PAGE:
Here’s the chain of effects of stress; We perceive a stressor, whatever it may be, and our hypothalamus releases corticotropin-releasing hormone. This hormone then travels to the pituitary where it activates adrenocorticotropic hormone (or ACTH). ACTH actually stimulates your adrenal glands to fire. This pathway, hypothalamus-pituitary-adrenals is known as the HPA axis. When this HPA axis is repeatedly disrupted there are other hormones that are thrown out of balance. Our thyroid can be affected, growth hormone, sex hormones and aldosterone. This can have profound consequences on overall health.
Our two key stress hormones are adrenaline (also known as epinephrine) and noradrenaline (or norepinephrine). They each have a complex role to play in every stress response, adrenaline however is more known for what we call the ‘adrenaline rush’, and exhilerating ‘high’ in the face of intense situations. Cortisol is another key stress hormone we all need to become familiar with. Cortisol’s key job is to sustain our blood sugar levels when we have to enter ‘fight or flight’ mode. This is so that our muscles, brain, heart and lungs get quick energy in the face of an ’emergency’.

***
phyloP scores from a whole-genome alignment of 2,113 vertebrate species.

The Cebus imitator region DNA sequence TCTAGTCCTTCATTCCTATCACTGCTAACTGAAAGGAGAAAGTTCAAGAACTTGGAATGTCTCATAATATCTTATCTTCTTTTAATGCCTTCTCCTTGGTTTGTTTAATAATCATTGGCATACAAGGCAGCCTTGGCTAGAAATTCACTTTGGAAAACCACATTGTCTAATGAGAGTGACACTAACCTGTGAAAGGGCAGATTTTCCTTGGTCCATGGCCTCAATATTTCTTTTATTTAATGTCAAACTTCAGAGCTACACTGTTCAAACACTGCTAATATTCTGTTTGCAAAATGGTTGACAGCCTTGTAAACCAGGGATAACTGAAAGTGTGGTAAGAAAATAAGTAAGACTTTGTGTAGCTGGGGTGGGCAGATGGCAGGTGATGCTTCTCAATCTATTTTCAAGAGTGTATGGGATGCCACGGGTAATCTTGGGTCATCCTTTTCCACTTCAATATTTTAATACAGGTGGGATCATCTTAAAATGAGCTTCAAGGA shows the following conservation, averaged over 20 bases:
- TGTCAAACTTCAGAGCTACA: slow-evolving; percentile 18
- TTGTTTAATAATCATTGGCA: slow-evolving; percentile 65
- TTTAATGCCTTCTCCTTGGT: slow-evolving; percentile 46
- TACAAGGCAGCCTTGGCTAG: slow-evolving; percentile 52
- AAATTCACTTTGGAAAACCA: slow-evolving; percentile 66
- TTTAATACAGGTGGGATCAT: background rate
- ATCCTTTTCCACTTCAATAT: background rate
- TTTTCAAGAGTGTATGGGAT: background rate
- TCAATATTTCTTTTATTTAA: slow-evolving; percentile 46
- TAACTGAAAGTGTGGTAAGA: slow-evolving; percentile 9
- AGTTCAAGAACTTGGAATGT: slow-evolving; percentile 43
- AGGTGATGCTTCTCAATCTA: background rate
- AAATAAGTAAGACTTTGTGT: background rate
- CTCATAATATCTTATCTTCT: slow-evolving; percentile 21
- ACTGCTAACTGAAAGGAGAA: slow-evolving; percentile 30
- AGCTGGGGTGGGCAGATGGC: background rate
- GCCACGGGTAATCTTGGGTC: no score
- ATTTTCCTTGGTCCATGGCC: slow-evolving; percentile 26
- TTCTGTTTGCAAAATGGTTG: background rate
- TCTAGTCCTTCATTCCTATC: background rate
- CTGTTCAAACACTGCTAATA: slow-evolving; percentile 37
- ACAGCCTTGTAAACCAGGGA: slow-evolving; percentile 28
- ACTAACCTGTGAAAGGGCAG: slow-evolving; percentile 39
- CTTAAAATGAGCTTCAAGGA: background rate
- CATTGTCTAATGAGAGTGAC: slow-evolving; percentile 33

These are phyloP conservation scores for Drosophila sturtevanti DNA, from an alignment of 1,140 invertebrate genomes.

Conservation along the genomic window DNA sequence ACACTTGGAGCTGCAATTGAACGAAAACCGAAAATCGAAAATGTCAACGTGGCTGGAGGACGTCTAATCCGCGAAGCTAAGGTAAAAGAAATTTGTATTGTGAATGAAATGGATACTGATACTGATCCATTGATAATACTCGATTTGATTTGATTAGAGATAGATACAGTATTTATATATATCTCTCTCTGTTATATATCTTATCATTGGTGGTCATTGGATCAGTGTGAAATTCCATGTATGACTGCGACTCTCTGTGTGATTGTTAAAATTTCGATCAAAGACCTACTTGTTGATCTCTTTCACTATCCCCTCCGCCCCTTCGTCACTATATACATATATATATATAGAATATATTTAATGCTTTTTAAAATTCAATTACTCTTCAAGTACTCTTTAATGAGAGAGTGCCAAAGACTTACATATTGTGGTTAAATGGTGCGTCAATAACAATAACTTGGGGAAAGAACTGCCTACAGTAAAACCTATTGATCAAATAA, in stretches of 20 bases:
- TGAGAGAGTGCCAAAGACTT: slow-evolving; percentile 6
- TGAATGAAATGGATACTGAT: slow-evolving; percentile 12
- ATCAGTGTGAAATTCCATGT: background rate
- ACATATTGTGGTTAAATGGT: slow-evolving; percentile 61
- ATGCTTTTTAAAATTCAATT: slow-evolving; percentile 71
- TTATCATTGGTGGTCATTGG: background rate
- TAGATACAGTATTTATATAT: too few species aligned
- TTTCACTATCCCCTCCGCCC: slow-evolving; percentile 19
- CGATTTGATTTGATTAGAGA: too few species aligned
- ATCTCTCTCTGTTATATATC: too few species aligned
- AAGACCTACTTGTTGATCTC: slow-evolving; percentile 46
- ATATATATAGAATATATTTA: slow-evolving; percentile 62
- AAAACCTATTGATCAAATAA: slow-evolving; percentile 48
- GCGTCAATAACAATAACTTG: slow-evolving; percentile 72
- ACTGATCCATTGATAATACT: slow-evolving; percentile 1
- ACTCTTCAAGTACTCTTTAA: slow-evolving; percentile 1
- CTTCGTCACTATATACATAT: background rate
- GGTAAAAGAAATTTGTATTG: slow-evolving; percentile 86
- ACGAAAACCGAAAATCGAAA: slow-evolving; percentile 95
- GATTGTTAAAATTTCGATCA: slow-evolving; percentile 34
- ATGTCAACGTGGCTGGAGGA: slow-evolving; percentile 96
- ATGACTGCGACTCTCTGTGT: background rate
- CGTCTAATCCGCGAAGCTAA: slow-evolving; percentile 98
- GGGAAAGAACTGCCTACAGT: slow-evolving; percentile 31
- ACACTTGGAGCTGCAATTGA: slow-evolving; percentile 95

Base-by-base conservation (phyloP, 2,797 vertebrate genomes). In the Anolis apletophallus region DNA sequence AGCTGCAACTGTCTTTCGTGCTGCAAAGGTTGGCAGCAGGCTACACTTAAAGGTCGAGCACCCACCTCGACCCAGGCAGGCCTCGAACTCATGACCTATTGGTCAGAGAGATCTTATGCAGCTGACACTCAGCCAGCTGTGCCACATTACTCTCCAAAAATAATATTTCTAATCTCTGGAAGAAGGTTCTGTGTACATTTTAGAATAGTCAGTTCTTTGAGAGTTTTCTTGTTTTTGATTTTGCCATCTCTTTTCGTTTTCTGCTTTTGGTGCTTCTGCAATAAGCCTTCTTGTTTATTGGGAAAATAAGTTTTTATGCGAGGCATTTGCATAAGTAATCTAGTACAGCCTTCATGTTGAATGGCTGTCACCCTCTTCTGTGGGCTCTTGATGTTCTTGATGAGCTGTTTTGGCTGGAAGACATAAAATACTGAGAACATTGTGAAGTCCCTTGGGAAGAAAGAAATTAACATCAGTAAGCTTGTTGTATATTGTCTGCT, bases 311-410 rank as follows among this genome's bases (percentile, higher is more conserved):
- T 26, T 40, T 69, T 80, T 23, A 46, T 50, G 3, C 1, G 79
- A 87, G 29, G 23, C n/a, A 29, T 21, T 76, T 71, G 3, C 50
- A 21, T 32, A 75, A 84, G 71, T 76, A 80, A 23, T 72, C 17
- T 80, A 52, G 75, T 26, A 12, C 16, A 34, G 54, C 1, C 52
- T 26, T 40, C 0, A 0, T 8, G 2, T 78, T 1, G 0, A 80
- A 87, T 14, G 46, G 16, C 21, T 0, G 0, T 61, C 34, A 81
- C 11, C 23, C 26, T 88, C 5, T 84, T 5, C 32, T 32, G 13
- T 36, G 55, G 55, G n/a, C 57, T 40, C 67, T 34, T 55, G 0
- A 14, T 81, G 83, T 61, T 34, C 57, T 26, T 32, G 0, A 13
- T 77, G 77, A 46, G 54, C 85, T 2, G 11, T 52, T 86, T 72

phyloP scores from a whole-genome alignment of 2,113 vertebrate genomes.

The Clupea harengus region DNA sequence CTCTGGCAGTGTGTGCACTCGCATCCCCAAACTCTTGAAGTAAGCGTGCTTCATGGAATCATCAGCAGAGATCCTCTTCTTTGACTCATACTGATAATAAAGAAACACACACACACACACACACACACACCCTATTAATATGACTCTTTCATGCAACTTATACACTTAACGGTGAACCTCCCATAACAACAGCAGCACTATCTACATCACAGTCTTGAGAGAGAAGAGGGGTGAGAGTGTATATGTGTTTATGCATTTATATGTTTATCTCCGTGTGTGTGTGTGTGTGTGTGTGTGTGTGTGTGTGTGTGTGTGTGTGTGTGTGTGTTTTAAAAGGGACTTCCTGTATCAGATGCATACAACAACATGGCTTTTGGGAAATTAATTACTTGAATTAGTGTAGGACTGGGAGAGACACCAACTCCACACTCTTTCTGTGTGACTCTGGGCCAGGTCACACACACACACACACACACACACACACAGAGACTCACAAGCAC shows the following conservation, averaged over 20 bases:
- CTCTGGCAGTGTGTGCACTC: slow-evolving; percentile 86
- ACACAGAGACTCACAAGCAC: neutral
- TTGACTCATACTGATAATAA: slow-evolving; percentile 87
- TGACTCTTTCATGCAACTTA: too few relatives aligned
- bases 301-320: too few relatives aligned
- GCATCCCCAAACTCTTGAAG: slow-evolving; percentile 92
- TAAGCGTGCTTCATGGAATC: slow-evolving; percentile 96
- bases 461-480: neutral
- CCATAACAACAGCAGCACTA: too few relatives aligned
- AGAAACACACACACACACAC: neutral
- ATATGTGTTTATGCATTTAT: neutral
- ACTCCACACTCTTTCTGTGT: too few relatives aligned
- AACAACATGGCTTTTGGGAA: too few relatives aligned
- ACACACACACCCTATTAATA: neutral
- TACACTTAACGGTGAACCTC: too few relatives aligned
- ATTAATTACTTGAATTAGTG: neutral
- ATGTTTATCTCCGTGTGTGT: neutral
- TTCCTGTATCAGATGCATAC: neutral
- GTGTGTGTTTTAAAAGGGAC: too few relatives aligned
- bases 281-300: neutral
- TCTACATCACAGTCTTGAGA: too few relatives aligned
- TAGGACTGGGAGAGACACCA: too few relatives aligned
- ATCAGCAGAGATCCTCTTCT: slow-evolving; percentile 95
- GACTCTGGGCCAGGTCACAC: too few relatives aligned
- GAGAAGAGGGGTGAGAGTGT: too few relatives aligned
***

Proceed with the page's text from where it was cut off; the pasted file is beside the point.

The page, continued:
Short term stress followed by rest is not the problem, it’s the long term stress that wreaks havoc because cortisol ends up keeping our blood sugar levels permanently high. This messes with our metabolism, making it very hard to lose weight (ever notice all the spare tires people are carrying around these days -it’s also a sign of insulin resistance). Cortisol also governs hunger cravings, digestion (as I mentioned), blood pressure, sleep/wake patterns, physical activity, and our capacity to deal with stress. Cortisol keeps us alive by raising our blood sugar, increasing our blood pressure when needed and modulating inflammation.